The 1988 EPA Report concluded preliminarily that CCW need not be regulated under RCRA Subpart C as hazardous, but rather that the wastes should continue to be regulated under Subpart D as solid wastes. This conclusion was recently reaffirmed by the agency on an interim basis. In so recommending, EPA determined that while field observations detected off-site migration of potentially hazardous constituents from utility waste disposal sites, reflecting a potentially larger problem than laboratory analyses would suggest, the use of mitigative measures under Subpart D such as installation of liners, leachate collection systems, and ground-water monitoring systems and corrective action to clean up ground-water contamination, would be adequate for protecting public health and the environment. The EPA recommendation was predicated on the application of such measures to the management of CCW. Id. at ES 4-5. This permit, consistent with the problems posed by this type of waste stream and disposal site identified by the literature, and consistent with EPA?s recommendations, should include rigorous controls on placement of the waste, strict limits on concentrations of contaminants in discharge water, and liners in all disposal cells and leachate storage or management ponds or lagoons.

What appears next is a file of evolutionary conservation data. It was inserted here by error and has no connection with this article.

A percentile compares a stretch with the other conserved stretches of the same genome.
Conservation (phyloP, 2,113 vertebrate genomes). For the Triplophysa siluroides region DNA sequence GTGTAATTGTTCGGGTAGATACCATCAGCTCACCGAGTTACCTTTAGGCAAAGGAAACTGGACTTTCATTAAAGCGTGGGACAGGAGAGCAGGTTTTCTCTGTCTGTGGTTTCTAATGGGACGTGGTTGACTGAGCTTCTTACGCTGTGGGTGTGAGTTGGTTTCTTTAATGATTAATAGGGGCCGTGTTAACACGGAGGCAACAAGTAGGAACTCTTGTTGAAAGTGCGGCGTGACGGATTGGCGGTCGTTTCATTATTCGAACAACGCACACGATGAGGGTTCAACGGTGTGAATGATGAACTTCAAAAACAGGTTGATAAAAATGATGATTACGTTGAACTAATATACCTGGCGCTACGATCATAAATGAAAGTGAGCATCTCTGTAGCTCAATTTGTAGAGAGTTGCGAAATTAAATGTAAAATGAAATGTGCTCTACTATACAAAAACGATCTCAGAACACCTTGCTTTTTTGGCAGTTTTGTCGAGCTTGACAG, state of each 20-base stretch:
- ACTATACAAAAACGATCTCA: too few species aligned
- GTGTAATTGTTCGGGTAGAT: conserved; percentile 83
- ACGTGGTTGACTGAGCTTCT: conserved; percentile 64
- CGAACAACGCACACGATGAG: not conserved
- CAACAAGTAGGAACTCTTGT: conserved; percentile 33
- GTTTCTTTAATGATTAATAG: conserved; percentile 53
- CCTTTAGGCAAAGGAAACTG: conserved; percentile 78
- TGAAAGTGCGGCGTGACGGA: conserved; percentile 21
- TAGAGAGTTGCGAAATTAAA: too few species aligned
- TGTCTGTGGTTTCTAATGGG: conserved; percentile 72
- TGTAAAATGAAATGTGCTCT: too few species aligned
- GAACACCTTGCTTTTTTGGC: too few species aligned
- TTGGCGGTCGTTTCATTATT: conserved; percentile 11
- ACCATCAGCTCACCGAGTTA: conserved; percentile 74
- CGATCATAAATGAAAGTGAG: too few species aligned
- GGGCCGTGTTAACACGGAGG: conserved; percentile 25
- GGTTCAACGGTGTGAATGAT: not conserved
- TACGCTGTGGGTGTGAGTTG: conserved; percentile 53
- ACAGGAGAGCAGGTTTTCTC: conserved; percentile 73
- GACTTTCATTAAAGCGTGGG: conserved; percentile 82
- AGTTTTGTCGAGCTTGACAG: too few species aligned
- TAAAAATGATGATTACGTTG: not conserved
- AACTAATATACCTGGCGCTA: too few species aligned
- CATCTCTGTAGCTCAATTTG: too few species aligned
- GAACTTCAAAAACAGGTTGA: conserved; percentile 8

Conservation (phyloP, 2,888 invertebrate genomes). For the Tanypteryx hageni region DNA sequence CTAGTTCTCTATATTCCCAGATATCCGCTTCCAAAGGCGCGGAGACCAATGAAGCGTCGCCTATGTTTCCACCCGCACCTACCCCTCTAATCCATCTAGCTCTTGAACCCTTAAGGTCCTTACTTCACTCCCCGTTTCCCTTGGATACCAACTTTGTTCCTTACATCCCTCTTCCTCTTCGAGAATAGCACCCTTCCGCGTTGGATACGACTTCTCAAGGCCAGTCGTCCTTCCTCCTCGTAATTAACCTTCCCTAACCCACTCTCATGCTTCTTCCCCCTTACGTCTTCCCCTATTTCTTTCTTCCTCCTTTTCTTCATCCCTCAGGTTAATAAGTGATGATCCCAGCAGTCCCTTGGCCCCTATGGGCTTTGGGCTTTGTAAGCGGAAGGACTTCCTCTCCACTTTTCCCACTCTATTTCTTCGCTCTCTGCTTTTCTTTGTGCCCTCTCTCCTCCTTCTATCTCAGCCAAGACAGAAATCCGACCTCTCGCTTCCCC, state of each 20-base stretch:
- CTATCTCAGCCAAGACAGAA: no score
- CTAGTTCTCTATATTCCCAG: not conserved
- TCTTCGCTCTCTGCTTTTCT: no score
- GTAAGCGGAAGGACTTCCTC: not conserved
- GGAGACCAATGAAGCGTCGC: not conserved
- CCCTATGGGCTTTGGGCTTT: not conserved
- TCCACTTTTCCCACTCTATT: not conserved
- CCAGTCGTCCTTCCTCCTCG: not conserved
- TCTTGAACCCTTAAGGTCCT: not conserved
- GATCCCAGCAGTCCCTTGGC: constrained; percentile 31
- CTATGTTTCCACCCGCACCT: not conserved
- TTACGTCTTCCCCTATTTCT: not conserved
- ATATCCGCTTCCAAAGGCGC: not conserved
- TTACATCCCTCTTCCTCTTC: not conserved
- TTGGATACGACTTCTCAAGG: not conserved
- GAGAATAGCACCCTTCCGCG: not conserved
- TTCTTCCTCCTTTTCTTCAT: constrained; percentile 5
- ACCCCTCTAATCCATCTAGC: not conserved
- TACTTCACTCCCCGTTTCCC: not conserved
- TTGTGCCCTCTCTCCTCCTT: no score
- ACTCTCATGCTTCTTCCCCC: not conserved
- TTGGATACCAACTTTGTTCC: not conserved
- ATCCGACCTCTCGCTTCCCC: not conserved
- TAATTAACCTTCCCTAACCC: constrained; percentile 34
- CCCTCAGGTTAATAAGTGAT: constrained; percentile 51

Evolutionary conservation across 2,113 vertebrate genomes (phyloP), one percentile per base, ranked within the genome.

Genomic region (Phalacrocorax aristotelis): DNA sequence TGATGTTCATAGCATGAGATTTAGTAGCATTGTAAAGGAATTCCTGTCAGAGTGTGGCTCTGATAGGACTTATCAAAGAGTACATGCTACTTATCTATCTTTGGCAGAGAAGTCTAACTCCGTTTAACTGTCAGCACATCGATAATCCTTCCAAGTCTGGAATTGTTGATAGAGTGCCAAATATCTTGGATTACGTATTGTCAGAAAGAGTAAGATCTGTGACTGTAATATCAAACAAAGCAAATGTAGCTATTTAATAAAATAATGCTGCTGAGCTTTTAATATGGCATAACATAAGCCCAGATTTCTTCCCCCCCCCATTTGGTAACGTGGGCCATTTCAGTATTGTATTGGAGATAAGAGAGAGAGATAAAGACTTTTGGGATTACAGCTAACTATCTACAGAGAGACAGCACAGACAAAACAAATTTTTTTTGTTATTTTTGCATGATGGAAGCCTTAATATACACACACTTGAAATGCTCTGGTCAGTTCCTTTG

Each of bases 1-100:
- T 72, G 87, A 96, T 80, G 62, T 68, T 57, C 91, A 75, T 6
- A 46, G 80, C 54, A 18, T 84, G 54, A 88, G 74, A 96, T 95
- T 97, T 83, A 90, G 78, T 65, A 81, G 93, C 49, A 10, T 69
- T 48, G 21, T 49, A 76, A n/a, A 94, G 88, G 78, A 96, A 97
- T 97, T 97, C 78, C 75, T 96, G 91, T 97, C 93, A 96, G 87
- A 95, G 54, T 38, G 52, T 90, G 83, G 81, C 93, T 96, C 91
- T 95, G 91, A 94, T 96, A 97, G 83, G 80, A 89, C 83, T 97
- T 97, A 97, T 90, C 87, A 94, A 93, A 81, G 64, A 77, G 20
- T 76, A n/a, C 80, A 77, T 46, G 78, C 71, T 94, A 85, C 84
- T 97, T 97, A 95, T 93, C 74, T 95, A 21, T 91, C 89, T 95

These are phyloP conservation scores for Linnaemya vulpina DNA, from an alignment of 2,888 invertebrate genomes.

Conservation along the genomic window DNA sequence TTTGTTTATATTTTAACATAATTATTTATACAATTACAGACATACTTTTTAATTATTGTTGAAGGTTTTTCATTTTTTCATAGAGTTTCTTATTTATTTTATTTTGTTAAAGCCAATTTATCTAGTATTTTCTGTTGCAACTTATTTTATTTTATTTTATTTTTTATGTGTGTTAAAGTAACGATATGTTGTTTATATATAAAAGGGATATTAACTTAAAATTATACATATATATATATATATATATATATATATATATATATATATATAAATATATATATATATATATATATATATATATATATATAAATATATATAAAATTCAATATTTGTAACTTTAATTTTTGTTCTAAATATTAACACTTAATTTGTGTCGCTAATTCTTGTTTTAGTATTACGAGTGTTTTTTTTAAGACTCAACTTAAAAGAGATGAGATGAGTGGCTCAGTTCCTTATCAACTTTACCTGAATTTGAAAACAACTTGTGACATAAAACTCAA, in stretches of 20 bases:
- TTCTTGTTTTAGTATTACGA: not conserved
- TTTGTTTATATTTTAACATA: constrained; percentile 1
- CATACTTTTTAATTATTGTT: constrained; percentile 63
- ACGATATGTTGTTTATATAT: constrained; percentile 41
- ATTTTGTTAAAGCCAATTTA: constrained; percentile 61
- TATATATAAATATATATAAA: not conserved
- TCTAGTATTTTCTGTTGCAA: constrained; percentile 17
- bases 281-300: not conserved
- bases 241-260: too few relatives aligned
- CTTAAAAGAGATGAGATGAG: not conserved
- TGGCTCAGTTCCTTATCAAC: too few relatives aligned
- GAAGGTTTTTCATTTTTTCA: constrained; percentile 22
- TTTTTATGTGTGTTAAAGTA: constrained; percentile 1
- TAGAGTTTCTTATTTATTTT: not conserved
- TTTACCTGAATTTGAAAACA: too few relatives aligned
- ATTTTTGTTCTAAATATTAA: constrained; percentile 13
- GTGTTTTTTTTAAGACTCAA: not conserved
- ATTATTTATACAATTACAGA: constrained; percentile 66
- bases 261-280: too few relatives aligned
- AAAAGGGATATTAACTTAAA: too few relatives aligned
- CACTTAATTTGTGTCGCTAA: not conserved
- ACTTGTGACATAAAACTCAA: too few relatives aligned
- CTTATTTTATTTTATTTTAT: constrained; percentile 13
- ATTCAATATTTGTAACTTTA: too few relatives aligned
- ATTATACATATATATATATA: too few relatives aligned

Specific Comments


Against this backdrop, KRC appreciates the incorporation of a synthetic liner and other leachate controls into the project by the project proponent. After review of the application and correspondence between the agency and project consultants, KRC has these remaining concerns regarding the characterization of the waste, and the proposed design and monitoring of the landfill: